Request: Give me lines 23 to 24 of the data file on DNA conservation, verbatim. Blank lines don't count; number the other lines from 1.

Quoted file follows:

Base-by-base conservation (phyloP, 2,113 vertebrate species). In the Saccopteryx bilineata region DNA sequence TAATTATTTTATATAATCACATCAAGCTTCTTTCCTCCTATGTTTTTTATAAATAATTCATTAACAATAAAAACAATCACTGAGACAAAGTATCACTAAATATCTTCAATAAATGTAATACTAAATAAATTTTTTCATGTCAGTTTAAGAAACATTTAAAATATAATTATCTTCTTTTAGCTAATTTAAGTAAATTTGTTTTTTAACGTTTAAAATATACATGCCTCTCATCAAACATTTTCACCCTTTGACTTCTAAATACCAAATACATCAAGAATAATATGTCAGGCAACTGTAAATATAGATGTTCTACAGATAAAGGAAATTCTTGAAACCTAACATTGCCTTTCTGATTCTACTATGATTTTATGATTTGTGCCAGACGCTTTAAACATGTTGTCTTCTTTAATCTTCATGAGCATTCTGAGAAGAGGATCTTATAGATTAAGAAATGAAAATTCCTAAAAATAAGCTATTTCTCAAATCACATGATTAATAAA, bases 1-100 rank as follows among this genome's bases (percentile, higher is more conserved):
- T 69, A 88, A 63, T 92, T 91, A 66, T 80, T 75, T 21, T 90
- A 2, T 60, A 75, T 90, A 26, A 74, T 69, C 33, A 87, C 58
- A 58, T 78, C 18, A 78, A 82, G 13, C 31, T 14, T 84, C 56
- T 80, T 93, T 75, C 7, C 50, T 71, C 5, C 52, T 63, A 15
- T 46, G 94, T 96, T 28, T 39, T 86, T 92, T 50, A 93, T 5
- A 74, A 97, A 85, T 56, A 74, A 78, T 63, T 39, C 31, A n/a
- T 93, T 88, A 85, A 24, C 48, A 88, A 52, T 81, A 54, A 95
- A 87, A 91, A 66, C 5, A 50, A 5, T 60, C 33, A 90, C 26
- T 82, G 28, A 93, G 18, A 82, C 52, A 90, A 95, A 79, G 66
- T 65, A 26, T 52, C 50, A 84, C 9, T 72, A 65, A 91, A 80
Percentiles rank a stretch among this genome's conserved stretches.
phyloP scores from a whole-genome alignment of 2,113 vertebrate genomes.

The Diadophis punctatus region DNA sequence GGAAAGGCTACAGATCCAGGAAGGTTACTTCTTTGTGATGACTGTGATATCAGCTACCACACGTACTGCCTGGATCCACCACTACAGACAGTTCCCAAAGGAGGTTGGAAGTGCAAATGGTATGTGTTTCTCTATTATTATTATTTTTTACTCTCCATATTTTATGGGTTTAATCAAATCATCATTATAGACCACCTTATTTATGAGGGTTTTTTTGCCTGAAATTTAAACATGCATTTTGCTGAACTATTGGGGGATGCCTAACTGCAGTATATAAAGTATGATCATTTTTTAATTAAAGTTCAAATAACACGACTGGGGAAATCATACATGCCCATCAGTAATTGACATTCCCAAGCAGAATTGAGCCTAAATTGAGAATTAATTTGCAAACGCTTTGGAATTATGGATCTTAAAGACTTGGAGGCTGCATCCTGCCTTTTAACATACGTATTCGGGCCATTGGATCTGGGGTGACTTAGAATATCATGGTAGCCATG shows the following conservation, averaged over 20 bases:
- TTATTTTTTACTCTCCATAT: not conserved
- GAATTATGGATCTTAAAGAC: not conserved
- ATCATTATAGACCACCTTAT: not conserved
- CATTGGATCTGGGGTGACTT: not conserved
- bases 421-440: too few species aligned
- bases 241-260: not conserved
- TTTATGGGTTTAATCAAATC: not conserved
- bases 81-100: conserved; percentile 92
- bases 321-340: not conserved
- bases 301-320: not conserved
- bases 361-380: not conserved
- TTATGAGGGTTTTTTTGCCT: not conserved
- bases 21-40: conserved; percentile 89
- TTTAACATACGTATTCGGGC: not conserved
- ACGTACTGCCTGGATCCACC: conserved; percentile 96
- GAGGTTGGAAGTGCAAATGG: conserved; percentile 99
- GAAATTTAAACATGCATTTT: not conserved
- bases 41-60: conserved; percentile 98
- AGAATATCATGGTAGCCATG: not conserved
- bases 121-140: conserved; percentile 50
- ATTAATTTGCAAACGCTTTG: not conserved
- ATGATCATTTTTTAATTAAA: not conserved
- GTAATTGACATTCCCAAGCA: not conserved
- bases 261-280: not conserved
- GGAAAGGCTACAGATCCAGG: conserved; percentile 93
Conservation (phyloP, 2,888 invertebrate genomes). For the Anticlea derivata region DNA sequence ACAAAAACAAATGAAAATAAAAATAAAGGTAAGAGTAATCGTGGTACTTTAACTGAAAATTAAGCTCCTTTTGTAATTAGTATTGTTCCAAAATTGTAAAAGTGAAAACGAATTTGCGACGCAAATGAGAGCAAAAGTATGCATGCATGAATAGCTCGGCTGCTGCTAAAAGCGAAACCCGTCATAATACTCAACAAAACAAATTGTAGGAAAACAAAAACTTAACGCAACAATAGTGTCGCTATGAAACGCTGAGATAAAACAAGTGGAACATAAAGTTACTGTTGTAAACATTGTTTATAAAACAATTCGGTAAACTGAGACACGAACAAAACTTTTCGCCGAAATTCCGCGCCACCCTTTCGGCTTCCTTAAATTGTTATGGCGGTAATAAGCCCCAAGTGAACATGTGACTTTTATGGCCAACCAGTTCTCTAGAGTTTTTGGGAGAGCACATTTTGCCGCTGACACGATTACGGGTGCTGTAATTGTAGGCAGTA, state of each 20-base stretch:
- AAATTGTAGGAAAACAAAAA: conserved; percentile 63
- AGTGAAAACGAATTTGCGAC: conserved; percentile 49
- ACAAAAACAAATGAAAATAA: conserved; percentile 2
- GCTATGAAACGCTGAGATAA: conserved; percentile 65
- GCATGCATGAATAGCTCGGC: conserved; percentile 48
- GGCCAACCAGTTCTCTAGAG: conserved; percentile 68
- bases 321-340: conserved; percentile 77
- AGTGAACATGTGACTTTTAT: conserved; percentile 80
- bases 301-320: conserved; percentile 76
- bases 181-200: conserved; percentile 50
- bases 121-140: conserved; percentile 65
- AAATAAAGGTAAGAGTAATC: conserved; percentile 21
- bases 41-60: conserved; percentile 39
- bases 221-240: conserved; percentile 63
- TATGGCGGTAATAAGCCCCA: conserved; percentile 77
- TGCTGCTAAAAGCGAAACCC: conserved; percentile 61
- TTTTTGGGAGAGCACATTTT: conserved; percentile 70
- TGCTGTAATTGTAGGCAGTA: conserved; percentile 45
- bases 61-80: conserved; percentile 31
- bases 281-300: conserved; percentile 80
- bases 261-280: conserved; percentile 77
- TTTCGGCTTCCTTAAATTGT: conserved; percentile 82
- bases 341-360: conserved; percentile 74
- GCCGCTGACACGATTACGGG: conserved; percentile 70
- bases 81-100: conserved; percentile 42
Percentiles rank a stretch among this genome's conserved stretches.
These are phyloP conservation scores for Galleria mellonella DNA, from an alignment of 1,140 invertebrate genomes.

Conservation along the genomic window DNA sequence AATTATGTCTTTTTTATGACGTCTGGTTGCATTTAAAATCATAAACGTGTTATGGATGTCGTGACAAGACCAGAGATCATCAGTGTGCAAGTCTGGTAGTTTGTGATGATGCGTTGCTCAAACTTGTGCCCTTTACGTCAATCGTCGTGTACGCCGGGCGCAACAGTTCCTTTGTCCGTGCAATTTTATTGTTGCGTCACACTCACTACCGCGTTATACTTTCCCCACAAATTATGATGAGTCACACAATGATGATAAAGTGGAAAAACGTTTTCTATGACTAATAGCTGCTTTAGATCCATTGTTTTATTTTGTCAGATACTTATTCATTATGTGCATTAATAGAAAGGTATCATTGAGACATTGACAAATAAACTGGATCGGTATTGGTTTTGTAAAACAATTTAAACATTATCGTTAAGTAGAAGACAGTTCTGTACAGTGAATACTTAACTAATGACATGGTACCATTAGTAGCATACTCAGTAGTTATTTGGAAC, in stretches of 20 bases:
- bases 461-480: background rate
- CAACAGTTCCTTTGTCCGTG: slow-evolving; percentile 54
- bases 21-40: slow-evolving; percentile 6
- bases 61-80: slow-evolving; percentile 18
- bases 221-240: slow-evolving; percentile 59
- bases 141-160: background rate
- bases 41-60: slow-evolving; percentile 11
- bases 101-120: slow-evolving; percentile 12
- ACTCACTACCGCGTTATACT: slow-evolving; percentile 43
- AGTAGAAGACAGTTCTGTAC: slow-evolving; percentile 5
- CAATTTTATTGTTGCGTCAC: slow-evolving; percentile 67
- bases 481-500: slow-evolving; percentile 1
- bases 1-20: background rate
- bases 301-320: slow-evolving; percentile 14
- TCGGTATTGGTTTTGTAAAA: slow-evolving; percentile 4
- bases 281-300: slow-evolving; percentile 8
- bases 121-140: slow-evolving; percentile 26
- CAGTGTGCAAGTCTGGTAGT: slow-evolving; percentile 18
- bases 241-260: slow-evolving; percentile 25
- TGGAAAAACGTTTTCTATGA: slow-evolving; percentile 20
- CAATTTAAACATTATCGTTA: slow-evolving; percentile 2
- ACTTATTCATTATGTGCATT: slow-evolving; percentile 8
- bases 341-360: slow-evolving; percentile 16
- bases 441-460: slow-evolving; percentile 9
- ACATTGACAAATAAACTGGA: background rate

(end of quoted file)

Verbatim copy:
- bases 321-340: not conserved
- bases 301-320: not conserved